Denton Used to Be Kinda Cool. Then It Paid $8 Mil for a Buc-ee's.

Coming soon to Denton.
Coming soon to Denton.
Dave Stone

On Tuesday night, the Denton City Council set the city on a dark path from which it may never recover. After hours of wrenching debate, the council voted 5-2 to give Buc-ee's Ltd. $8 million in tax incentives to build one of its beaver-themed convenience store-cum-amusement parks on a vacant plot of land along Interstate 35 near Brinker Road.

Do I hate Buc-ee's? I do not. Their bathrooms, in my limited experience, are indeed as spacious and clean as advertised. And if I recall correctly from the one time I tried them, Beaver Nuggets are tasty enough and have a satisfying crunch, like extra-puffy Corn Pops. Nor do I hold founder Arch "Beaver" Aplin's endorsement of Dan Patrick for lieutenant governor against them, as I am perfectly able to separate my personal politics from the places where I use the can. I fully accept that Buc-ee's has its place along Texas' sprawling network of highways.

It just doesn't seem like that place should be Denton.

Denton has a reputation for being cool. Thanks to the University of North Texas, it has the feel of a bona fide college town. It also has a vibrant music scene. And city officials there do wacky things, like wage amusingly quixotic PR campaigns to lure trendy hot sauce manufacturers and vote to ban fracking. It's like a smaller, flatter, less interesting version of Austin.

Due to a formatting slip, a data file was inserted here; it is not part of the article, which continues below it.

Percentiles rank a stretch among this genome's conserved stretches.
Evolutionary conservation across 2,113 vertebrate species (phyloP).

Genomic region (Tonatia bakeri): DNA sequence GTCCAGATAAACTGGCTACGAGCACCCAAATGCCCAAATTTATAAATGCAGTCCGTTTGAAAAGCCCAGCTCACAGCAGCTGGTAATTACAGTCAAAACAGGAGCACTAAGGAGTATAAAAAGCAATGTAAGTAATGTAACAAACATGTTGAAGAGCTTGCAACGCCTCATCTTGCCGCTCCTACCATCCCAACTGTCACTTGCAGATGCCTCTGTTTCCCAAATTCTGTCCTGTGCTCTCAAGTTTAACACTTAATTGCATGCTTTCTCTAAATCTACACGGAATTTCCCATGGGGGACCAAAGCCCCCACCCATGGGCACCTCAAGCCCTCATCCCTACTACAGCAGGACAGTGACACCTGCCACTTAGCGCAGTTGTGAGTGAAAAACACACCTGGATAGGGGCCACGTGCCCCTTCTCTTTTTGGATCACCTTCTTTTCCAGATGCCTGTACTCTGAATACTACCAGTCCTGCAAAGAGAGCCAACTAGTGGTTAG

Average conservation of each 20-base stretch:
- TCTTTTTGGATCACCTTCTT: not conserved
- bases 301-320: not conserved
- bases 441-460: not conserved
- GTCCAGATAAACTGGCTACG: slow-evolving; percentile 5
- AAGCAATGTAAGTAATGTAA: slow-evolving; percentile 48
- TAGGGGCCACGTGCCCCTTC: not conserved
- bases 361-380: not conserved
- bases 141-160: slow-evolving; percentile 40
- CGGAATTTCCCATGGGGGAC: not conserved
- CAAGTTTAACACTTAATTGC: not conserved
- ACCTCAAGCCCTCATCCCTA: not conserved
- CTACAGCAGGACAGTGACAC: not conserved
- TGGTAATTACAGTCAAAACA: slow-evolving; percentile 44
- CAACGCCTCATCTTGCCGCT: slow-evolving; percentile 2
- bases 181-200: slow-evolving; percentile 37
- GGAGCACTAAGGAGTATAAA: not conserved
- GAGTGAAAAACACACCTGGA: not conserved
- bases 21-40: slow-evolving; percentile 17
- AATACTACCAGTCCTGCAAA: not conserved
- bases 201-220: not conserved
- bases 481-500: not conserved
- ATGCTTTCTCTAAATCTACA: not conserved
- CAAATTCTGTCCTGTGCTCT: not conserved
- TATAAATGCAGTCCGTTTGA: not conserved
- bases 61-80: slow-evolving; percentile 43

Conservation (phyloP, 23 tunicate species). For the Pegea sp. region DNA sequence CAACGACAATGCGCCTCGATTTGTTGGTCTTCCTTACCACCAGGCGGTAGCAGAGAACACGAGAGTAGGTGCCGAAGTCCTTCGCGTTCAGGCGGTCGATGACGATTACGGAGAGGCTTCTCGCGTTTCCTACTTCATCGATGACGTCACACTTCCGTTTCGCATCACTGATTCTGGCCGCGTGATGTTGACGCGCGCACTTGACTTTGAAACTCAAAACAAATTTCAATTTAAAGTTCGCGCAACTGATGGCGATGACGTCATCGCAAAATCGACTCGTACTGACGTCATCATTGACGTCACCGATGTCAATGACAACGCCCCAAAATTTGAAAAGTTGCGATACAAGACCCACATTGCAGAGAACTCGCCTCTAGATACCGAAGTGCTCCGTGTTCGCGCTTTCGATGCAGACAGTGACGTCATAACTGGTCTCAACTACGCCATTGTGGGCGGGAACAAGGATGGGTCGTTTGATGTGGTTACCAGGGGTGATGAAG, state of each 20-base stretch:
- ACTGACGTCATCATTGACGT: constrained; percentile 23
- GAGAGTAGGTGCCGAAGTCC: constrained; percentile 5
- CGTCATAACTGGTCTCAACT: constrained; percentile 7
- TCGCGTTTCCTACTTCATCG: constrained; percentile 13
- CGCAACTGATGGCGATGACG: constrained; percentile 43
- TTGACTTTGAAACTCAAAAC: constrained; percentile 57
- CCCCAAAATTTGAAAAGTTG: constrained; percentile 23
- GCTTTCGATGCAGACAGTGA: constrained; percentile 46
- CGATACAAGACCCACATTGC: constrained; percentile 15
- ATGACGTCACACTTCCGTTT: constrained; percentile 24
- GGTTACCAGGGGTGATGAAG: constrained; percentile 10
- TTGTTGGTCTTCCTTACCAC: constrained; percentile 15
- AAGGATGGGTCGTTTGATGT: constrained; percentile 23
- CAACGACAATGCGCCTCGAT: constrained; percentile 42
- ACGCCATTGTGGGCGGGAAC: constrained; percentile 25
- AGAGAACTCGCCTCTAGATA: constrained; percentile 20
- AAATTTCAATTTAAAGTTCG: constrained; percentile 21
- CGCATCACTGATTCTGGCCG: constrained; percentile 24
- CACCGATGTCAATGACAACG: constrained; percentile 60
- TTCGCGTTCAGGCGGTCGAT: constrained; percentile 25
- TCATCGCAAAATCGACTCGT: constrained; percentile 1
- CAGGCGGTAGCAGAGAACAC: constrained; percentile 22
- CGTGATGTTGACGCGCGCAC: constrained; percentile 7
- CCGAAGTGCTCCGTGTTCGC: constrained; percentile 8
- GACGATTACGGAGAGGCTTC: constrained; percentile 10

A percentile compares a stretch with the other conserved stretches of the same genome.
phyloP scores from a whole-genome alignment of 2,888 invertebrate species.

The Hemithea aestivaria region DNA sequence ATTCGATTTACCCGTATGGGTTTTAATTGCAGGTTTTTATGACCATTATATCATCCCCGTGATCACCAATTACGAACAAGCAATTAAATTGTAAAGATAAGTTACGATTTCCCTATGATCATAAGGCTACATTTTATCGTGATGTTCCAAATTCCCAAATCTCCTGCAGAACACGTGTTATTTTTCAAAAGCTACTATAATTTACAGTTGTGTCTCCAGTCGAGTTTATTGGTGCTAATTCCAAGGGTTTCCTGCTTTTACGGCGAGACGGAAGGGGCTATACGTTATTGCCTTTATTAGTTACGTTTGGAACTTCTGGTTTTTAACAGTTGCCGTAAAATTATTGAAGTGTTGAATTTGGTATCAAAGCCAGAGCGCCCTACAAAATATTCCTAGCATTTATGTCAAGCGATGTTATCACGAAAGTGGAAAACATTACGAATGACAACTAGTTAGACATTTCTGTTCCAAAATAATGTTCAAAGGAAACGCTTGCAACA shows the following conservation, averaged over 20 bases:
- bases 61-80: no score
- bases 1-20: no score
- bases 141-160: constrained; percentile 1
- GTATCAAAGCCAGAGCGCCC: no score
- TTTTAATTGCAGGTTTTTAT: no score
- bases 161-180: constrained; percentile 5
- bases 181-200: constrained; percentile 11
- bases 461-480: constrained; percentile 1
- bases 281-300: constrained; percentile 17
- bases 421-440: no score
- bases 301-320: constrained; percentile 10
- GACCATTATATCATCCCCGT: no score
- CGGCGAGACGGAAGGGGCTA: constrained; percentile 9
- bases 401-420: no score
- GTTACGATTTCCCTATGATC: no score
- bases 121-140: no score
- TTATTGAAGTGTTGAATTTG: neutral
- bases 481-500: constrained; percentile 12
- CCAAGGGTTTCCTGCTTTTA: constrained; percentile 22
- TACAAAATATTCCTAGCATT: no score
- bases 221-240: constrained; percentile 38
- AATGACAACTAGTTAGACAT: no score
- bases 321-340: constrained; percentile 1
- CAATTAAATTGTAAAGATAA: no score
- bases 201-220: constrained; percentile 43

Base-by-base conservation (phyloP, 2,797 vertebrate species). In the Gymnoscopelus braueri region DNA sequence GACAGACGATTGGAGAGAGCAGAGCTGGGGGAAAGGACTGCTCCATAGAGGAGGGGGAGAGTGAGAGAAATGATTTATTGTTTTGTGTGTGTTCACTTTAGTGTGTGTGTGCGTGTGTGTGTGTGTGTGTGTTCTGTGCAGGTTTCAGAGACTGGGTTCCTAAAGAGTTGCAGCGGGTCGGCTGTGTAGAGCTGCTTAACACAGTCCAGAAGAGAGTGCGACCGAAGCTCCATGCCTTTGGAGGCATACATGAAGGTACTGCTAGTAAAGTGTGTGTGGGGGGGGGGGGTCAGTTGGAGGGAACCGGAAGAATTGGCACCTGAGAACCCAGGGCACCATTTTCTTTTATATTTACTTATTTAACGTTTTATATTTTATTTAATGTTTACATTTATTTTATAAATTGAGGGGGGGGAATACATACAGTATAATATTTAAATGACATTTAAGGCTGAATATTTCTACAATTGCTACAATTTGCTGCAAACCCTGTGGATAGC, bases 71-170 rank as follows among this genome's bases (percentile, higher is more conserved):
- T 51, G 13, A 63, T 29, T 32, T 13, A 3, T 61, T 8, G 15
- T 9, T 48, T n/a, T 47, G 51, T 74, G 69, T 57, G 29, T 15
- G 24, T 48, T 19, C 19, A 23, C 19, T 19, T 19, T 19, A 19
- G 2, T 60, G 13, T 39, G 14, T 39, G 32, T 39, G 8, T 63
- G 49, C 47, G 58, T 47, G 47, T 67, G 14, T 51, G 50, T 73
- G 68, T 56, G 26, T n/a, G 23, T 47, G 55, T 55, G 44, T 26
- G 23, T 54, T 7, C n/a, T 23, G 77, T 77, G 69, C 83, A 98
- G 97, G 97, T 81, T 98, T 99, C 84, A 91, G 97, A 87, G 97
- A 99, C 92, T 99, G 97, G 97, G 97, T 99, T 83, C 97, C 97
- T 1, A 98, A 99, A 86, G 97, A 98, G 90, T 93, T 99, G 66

Having a Buc-ee's doesn't automatically make Denton less cool. Under the proper circumstances, Buc-ee's can fall right where the Venn diagram of kitsch and irony overlap to form a zone of hipster-cool. (This is also where you'll find ugly Christmas sweaters and bushy, '70s-style mustaches.) This is a place with a beaver mascot and so-bad-they're-good billboards that say things like "“The Top Two Reasons to Stop at Buc-ee’s: Number 1 and Number 2."

That said, if there's one thing guaranteed to push something from hipster-cool to un-ironic kitsch, it's effort, and Denton's $8 million subsidy represents an embarrassing amount of effort. Terrell, home to North Texas' first Buc-ee's, also offered tax incentives, but Terrell didn't have any cachet to lose. It's also worth realizing that Denton is getting the sloppy seconds of Corinth, its presumably inferior Denton County neighbor. Its City Council shot down a proposed Buc-ee's last year. Little wonder that the Chinese are snapping up real estate in Corinth over Denton.

It's too late to undo the tax-incentive deal. There'd probably be some legal wrangling, and it would almost certainly scare off other prospective businesses. But hopefully Denton leaders will learn from this embarrassment and try less hard in the future.


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